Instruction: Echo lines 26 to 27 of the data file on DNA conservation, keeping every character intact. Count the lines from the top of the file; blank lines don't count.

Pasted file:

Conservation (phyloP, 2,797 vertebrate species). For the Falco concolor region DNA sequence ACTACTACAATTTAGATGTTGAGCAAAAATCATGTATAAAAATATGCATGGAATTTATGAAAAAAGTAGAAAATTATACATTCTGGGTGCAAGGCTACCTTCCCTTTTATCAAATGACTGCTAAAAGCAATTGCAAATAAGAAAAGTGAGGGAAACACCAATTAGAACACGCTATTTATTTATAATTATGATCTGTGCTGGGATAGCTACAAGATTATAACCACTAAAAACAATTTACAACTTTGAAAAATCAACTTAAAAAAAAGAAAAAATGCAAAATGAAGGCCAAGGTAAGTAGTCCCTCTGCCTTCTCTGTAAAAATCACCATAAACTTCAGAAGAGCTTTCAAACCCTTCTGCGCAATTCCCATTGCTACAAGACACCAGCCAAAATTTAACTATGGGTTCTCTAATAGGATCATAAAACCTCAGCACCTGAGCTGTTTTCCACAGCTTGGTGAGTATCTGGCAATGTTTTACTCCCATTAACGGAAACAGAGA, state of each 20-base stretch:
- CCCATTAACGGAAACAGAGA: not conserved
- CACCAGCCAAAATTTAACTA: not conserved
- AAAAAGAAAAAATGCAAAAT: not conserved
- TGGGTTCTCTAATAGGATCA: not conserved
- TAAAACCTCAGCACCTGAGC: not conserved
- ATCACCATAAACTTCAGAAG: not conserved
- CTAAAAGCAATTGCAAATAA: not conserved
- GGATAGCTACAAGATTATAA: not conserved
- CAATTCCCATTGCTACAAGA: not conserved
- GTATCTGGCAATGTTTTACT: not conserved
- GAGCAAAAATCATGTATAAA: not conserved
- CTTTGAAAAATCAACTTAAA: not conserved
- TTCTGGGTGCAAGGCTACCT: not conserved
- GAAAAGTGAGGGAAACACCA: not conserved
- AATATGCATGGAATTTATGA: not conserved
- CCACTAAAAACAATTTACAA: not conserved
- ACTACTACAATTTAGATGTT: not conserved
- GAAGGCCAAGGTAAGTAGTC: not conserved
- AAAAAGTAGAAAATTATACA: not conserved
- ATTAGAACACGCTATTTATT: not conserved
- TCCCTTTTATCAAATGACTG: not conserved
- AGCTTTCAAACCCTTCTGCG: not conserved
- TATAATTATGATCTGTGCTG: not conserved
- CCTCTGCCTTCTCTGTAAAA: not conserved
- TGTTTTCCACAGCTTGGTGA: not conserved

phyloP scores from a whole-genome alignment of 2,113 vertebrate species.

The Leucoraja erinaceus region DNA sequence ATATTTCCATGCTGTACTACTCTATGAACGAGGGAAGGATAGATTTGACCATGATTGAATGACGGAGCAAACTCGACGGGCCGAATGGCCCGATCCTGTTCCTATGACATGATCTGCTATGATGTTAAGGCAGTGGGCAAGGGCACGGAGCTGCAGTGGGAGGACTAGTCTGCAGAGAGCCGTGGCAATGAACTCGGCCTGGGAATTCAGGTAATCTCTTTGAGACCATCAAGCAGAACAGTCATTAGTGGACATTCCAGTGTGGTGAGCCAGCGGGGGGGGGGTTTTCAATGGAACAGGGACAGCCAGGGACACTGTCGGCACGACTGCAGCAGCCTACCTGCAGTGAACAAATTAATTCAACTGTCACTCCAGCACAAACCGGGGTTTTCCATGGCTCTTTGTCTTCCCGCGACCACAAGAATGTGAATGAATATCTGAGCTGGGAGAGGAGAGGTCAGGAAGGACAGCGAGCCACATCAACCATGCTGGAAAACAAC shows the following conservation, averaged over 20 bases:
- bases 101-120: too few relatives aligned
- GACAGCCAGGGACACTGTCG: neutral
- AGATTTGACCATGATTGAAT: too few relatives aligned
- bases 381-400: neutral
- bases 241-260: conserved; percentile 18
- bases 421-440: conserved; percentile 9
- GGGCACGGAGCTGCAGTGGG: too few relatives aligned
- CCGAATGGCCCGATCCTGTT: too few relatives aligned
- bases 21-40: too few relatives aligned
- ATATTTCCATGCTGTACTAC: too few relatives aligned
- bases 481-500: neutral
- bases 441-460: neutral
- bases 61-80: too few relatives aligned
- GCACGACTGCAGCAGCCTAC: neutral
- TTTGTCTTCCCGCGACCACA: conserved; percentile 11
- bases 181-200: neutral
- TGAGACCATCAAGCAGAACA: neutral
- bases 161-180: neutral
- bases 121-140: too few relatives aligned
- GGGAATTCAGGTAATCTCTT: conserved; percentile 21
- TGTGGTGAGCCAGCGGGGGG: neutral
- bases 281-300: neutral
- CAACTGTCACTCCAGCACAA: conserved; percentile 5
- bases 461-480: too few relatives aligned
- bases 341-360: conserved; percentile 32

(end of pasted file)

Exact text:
- TGTTTTCCACAGCTTGGTGA: not conserved

phyloP scores from a whole-genome alignment of 2,113 vertebrate species.